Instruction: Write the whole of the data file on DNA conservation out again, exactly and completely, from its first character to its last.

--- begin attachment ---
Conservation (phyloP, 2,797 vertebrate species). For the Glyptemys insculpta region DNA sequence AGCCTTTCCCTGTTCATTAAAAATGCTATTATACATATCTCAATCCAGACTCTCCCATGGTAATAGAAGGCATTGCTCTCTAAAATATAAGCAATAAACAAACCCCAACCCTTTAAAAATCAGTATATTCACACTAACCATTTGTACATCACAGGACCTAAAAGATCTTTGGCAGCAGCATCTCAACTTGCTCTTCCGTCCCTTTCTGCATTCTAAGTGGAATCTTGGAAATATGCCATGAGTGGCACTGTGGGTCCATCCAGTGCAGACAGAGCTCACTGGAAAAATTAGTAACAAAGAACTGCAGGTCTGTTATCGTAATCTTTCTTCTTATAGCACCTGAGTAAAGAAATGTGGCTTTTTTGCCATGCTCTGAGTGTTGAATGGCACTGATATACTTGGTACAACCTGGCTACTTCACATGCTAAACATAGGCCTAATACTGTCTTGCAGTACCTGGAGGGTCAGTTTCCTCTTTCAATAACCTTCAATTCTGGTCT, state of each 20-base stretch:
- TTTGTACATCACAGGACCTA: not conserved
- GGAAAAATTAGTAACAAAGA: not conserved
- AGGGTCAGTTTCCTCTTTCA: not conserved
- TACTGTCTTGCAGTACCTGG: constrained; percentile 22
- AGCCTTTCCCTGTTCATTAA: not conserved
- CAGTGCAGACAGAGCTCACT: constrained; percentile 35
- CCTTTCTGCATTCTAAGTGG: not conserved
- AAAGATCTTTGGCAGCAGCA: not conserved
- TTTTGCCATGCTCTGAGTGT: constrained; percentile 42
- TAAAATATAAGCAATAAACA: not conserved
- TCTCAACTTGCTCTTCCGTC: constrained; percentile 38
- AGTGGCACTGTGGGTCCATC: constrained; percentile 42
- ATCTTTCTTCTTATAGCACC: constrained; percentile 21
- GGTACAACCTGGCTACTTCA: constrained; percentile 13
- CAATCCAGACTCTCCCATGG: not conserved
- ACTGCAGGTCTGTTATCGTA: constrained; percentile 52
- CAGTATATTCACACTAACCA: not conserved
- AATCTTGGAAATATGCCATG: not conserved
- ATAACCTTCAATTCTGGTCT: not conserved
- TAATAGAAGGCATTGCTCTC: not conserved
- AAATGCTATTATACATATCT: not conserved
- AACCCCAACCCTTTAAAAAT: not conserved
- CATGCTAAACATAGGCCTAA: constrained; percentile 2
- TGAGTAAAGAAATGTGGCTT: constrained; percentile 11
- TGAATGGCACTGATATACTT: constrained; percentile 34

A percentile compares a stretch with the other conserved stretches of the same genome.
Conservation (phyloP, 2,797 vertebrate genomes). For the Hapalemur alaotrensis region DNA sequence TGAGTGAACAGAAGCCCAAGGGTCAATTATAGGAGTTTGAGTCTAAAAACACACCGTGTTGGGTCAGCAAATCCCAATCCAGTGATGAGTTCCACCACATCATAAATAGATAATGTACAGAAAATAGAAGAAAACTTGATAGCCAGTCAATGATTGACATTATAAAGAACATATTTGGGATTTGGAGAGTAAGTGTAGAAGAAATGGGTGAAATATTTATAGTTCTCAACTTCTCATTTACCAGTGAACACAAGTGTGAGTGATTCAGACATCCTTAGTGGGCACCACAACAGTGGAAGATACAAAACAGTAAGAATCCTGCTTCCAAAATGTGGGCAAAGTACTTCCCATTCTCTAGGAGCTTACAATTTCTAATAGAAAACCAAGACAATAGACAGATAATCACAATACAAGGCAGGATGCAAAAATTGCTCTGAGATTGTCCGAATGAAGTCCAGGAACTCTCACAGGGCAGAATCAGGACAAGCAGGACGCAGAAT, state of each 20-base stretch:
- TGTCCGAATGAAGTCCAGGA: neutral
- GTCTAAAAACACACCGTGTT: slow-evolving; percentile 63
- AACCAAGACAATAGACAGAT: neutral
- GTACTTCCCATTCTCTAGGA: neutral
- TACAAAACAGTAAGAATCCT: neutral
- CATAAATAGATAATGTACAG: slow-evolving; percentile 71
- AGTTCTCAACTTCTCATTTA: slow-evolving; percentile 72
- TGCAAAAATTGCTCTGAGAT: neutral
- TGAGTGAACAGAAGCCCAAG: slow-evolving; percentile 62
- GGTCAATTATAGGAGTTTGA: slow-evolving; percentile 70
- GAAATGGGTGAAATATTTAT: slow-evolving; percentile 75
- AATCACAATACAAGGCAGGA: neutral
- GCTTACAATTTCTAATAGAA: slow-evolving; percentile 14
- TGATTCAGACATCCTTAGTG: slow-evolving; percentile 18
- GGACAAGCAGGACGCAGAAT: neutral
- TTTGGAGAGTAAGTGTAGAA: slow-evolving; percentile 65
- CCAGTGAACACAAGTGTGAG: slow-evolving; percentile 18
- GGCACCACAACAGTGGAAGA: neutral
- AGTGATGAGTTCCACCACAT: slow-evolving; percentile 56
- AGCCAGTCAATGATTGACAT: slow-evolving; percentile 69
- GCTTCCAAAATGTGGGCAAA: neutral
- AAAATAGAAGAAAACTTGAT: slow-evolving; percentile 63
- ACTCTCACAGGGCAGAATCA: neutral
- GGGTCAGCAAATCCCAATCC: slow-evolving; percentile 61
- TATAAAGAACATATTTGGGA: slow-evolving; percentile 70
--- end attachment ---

Conservation (phyloP, 2,797 vertebrate species). For the Glyptemys insculpta region DNA sequence AGCCTTTCCCTGTTCATTAAAAATGCTATTATACATATCTCAATCCAGACTCTCCCATGGTAATAGAAGGCATTGCTCTCTAAAATATAAGCAATAAACAAACCCCAACCCTTTAAAAATCAGTATATTCACACTAACCATTTGTACATCACAGGACCTAAAAGATCTTTGGCAGCAGCATCTCAACTTGCTCTTCCGTCCCTTTCTGCATTCTAAGTGGAATCTTGGAAATATGCCATGAGTGGCACTGTGGGTCCATCCAGTGCAGACAGAGCTCACTGGAAAAATTAGTAACAAAGAACTGCAGGTCTGTTATCGTAATCTTTCTTCTTATAGCACCTGAGTAAAGAAATGTGGCTTTTTTGCCATGCTCTGAGTGTTGAATGGCACTGATATACTTGGTACAACCTGGCTACTTCACATGCTAAACATAGGCCTAATACTGTCTTGCAGTACCTGGAGGGTCAGTTTCCTCTTTCAATAACCTTCAATTCTGGTCT, state of each 20-base stretch:
- TTTGTACATCACAGGACCTA: not conserved
- GGAAAAATTAGTAACAAAGA: not conserved
- AGGGTCAGTTTCCTCTTTCA: not conserved
- TACTGTCTTGCAGTACCTGG: constrained; percentile 22
- AGCCTTTCCCTGTTCATTAA: not conserved
- CAGTGCAGACAGAGCTCACT: constrained; percentile 35
- CCTTTCTGCATTCTAAGTGG: not conserved
- AAAGATCTTTGGCAGCAGCA: not conserved
- TTTTGCCATGCTCTGAGTGT: constrained; percentile 42
- TAAAATATAAGCAATAAACA: not conserved
- TCTCAACTTGCTCTTCCGTC: constrained; percentile 38
- AGTGGCACTGTGGGTCCATC: constrained; percentile 42
- ATCTTTCTTCTTATAGCACC: constrained; percentile 21
- GGTACAACCTGGCTACTTCA: constrained; percentile 13
- CAATCCAGACTCTCCCATGG: not conserved
- ACTGCAGGTCTGTTATCGTA: constrained; percentile 52
- CAGTATATTCACACTAACCA: not conserved
- AATCTTGGAAATATGCCATG: not conserved
- ATAACCTTCAATTCTGGTCT: not conserved
- TAATAGAAGGCATTGCTCTC: not conserved
- AAATGCTATTATACATATCT: not conserved
- AACCCCAACCCTTTAAAAAT: not conserved
- CATGCTAAACATAGGCCTAA: constrained; percentile 2
- TGAGTAAAGAAATGTGGCTT: constrained; percentile 11
- TGAATGGCACTGATATACTT: constrained; percentile 34

A percentile compares a stretch with the other conserved stretches of the same genome.
Conservation (phyloP, 2,797 vertebrate genomes). For the Hapalemur alaotrensis region DNA sequence TGAGTGAACAGAAGCCCAAGGGTCAATTATAGGAGTTTGAGTCTAAAAACACACCGTGTTGGGTCAGCAAATCCCAATCCAGTGATGAGTTCCACCACATCATAAATAGATAATGTACAGAAAATAGAAGAAAACTTGATAGCCAGTCAATGATTGACATTATAAAGAACATATTTGGGATTTGGAGAGTAAGTGTAGAAGAAATGGGTGAAATATTTATAGTTCTCAACTTCTCATTTACCAGTGAACACAAGTGTGAGTGATTCAGACATCCTTAGTGGGCACCACAACAGTGGAAGATACAAAACAGTAAGAATCCTGCTTCCAAAATGTGGGCAAAGTACTTCCCATTCTCTAGGAGCTTACAATTTCTAATAGAAAACCAAGACAATAGACAGATAATCACAATACAAGGCAGGATGCAAAAATTGCTCTGAGATTGTCCGAATGAAGTCCAGGAACTCTCACAGGGCAGAATCAGGACAAGCAGGACGCAGAAT, state of each 20-base stretch:
- TGTCCGAATGAAGTCCAGGA: neutral
- GTCTAAAAACACACCGTGTT: slow-evolving; percentile 63
- AACCAAGACAATAGACAGAT: neutral
- GTACTTCCCATTCTCTAGGA: neutral
- TACAAAACAGTAAGAATCCT: neutral
- CATAAATAGATAATGTACAG: slow-evolving; percentile 71
- AGTTCTCAACTTCTCATTTA: slow-evolving; percentile 72
- TGCAAAAATTGCTCTGAGAT: neutral
- TGAGTGAACAGAAGCCCAAG: slow-evolving; percentile 62
- GGTCAATTATAGGAGTTTGA: slow-evolving; percentile 70
- GAAATGGGTGAAATATTTAT: slow-evolving; percentile 75
- AATCACAATACAAGGCAGGA: neutral
- GCTTACAATTTCTAATAGAA: slow-evolving; percentile 14
- TGATTCAGACATCCTTAGTG: slow-evolving; percentile 18
- GGACAAGCAGGACGCAGAAT: neutral
- TTTGGAGAGTAAGTGTAGAA: slow-evolving; percentile 65
- CCAGTGAACACAAGTGTGAG: slow-evolving; percentile 18
- GGCACCACAACAGTGGAAGA: neutral
- AGTGATGAGTTCCACCACAT: slow-evolving; percentile 56
- AGCCAGTCAATGATTGACAT: slow-evolving; percentile 69
- GCTTCCAAAATGTGGGCAAA: neutral
- AAAATAGAAGAAAACTTGAT: slow-evolving; percentile 63
- ACTCTCACAGGGCAGAATCA: neutral
- GGGTCAGCAAATCCCAATCC: slow-evolving; percentile 61
- TATAAAGAACATATTTGGGA: slow-evolving; percentile 70